For projects where tiles are on a vertical surface, unsanded grout is recommended. This includes shower and bathroom walls.

Vertical tiles are usually closer together, with the width apart measuring less than 1/8 of an inch. Because there is less space between the tiles, a filler isn’t needed to keep the grout and the tiles in place.

Narrow Joints and Areas

Tile in narrow areas will have thinner widths, and therefore unsanded grout is recommended. The grout is better able to reach narrow joints with an even distribution.

Scratchable Surfaces

Sand particles, even small amounts, can scratch surfaces. If you have tile that is made from natural stone, glass, or ceramic, and is especially delicate, then unsanded grout is recommended.

All types of grout are spread over top of tile and in this process, the tile can become scratched.


One of the benefits of using unsanded grout is that you don’t have to seal it afterwards. Because there is no sand, it is less porous, and therefore doesn’t need an extra layer to protect it.

However, if you are hesitant about leaving your grout unprotected, you can definitely decide to seal it, just in case. If you do, it’s recommended to re-seal the grout once or twice a year.

Mixture or Ingredients

Sanded Grout

Included in sanded grout are a cement base and finely ground silica sand. It can feel a bit gritty but loses a bit of that texture once it has dried.

Sanded grout comes in a wider color palette. It needs to be sealed once it has been applied and dried.

Unsanded Grout

Unsanded grout has a cement base. It can also have polymer or latex included in it to enhance its texture.

Unsanded grout comes in different colors but not as many as sanded grout. It usually does not need to be sealed afterwards, which is a nice time saver.

Sanded vs Unsanded Grout Pros and Cons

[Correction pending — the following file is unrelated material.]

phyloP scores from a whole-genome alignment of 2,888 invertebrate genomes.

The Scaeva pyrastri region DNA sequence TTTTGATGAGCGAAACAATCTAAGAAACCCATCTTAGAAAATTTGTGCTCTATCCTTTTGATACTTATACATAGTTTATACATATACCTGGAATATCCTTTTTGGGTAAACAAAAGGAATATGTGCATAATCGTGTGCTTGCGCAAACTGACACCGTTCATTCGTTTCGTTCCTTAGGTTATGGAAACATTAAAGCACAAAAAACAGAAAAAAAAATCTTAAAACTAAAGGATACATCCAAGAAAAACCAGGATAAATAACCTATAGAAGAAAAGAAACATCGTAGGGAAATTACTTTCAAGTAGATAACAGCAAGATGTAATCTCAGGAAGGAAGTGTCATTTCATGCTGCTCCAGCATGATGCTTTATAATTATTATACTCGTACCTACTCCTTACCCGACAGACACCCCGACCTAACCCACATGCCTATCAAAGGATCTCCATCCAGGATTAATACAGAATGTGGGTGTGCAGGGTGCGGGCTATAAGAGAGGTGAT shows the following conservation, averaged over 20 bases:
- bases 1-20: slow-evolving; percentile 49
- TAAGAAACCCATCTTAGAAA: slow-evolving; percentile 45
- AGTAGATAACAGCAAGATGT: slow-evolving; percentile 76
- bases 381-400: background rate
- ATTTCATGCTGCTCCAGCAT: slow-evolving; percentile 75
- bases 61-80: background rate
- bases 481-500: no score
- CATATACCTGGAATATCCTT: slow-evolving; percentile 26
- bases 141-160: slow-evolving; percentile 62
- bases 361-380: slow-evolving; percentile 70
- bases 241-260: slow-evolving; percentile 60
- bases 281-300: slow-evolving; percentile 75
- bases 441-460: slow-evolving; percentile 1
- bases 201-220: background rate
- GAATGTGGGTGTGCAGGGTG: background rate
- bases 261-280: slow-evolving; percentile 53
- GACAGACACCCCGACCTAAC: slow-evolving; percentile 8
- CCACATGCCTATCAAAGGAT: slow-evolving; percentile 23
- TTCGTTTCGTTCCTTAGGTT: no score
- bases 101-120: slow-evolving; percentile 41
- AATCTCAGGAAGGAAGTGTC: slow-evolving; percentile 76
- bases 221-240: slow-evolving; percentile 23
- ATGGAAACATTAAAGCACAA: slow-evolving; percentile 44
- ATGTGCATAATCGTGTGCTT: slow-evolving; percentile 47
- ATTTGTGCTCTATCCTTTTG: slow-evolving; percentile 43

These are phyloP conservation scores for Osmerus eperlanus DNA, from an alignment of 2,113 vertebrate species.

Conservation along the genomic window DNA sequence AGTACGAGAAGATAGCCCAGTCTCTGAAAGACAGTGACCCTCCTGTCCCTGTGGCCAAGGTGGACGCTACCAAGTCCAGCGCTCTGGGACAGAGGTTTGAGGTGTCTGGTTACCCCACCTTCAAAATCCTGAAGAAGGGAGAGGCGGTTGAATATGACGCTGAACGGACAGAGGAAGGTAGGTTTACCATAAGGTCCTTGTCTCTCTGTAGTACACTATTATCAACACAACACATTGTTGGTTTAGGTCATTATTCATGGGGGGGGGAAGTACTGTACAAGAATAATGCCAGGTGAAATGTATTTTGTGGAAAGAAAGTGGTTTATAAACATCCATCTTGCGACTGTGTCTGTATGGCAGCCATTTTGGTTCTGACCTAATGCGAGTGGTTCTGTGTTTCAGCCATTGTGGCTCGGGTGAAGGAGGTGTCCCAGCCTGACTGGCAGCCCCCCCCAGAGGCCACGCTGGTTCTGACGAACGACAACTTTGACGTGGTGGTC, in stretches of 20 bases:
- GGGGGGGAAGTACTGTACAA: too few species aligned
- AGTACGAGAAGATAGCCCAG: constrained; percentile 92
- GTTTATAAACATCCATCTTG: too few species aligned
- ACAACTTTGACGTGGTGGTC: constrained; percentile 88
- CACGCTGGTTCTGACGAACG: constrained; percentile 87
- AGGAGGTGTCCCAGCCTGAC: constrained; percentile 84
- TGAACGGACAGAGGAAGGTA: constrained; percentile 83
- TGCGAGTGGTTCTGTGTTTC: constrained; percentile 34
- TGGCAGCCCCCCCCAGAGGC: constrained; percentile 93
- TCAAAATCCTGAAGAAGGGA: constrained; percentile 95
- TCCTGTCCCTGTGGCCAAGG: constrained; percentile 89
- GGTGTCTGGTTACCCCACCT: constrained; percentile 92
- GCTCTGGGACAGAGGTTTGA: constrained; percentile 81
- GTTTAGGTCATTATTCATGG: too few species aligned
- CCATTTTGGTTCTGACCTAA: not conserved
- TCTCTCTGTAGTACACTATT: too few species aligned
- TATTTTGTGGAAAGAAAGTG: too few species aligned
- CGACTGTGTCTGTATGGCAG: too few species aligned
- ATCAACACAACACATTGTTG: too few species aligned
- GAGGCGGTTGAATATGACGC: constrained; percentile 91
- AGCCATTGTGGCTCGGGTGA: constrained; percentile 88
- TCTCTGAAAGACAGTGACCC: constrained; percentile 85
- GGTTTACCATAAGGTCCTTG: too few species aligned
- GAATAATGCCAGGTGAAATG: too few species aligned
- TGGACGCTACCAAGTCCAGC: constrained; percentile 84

Sanded Grout


  • Costs less thanks to the added filler
  • More color choices


  • Might scratch delicate surfaces
  • Hard to place in thinner seams
  • Always needs to be sealed afterwards

Unsanded Grout


  • Better adherence to vertical tiles
  • Rarely needs to be sealed


  • Fewer color choices
  • Doesn’t hold up with wider seams

Which is better, sanded or unsanded grout?

Neither sanded nor unsanded grout is necessarily better. Rather, they are best suited for different tiling projects.

If you have wider seams and are tiling areas like a bathroom or kitchen floor, then sanded grout does a better job of keeping everything together.

If you have thinner seams, such as vertical tile or narrow joints, then unsanded grout is better because it is easier to get into the seams.

Sanded grout is cheaper because of the filler but it will require a layer of sealant.


For common tiling jobs, such as bathroom and kitchen floors, sanded grout works best. It helps create a strong bond between tiles and it also comes in more color choices.

For vertical tiling jobs and tiling with fine lines, sanded grout is better. It doesn’t have all the color choices available, but it also won’t scratch any softer surfaces.

Related Articles:

Save for later!

Leave a Comment